San Onofre Nuke Plant's Cracked Tubes After a Recent Quake
Collamer Nuclear

San Onofre Shake Rattle and Leak: A Life Epicentric


Edison estimates a $65 million cost to replace the failed steam generators, with an overall $100 million associated losses. Edison has already backed off assertions of a June opening, due to lingering safety concerns. Meanwhile, an earthquake study moves forward, albeit with less outside oversight than that of Diablo Canyon Nuclear Plant.

Edison Says Repairs to San Onofre To Cost $65 Million

From Power Engineering Magazine

Southern California Edison (SCE), an Edison International company, said costs associated with inspections and repairs to the 2,200 MW San Onofre Nuclear Generating Station (SONGS) could land between $55 million and $65 million.

Both units at SONGS are currently shut down for inspections, analysis and tests. Unit 2 was taken out of service Jan. 9 for a planned outage. Unit 3 was taken offline Jan. 31 after station operators detected a leak in one of the unit’s steam generator tubes. In April, Southern California Edison told the NRC that the company completed additional inspections of the SONGS Unit 2 steam generators, based on Unit 3 findings. SCE had identified wear in two of the 19,454 tubes in the Unit 2 generators that was similar to the type of wear that was previously seen in Unit 3.

San Onofre Nuke Plant's Cracked Tubes After a Recent Quake

Utility aims for June Restart of San Onofre Plant – But then Retracts.

From the Associated Press in the Orange County Register

LOS ANGELES – The utility that operates the San Onofre nuclear plant is looking at a possible June restart, while costs related to the shutdown could climb over $100 million, a senior executive said Thursday. Southern California Edison is drafting a plan under which the twin reactors would run at lower power, at least for several months. Engineers believe that will solve a problem with vibration that has been causing unusual wear in tubing within the plant’s massive steam generators.

“By operating at lower power … the vibration does not occur,” executive vice president Stephen Pickett said.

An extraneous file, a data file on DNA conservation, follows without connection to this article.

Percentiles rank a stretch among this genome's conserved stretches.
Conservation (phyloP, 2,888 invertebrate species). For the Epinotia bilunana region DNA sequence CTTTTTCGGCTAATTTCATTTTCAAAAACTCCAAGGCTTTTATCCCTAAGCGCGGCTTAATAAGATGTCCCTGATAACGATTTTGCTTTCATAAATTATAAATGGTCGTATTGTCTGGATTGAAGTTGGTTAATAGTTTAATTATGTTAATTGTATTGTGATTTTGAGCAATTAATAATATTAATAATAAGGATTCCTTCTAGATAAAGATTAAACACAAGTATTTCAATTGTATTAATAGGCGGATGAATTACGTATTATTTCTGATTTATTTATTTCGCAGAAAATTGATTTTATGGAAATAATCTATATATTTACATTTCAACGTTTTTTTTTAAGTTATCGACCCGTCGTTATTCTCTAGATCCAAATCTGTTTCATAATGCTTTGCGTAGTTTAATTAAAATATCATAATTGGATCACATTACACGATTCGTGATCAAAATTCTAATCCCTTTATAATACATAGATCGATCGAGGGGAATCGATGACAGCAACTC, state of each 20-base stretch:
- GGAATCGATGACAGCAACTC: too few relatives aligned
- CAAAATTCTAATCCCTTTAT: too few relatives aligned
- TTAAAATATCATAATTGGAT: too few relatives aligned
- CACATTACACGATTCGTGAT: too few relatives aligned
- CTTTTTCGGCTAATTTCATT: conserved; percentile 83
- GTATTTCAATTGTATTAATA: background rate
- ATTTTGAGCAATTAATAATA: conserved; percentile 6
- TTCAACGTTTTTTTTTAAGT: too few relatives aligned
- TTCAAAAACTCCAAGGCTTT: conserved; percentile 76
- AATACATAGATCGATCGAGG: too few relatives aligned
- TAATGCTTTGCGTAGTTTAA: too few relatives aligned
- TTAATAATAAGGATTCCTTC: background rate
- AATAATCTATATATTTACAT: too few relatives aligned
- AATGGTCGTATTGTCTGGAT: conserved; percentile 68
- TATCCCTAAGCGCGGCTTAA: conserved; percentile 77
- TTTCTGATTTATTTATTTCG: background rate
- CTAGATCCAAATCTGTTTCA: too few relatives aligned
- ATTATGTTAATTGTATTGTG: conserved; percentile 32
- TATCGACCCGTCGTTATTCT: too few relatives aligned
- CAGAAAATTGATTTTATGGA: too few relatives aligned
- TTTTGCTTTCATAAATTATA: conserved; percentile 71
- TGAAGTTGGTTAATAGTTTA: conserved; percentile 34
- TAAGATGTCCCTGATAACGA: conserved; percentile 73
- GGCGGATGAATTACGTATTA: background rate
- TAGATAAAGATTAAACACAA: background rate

The Los Angeles Times reported on May 10th that SCE backed off the June opening date, stating “nuclear safety has no timeline and the units will only be returned to saervice when SCE and the Nuclear Regulatory Commission are satisfied it is safe to do so.”


From – Rally to Shut San Onofre / A short film by @AceHoffman

San Onofre Quake Study Moving Forward, but Lacking Outside Oversight

From the North County Times By Paul Sisson

The state utilities commission is set to approve $64 million for new seismic studies at San Onofre, though it does not appear that the project will receive the same level of outside scrutiny being applied at the state’s other nuclear plant.

A proposed decision issued March 16 by Administrative Law Judge Robert Barnett concluded that an Independent Peer Review Panel for San Onofre will be different from the one in play at Diablo Canyon in central California. The California Public Utilities Commission is set to finalize the ruling May 10.

“The (review panel) for Diablo Canyon has proved too cumbersome for prompt and efficient action. A modified panel is needed,”  Barnett stated in his proposed decision. A state law passed in 2006 requires both of California’s nuclear plants to do a series of new two- and three-dimensional earthquake studies to help the public better understand their seismic vulnerability.

Millions of people at risk from an earthquake damaging the San Onofre Nuke Plan
Evacuation zone should be extended from ten miles to fifty.
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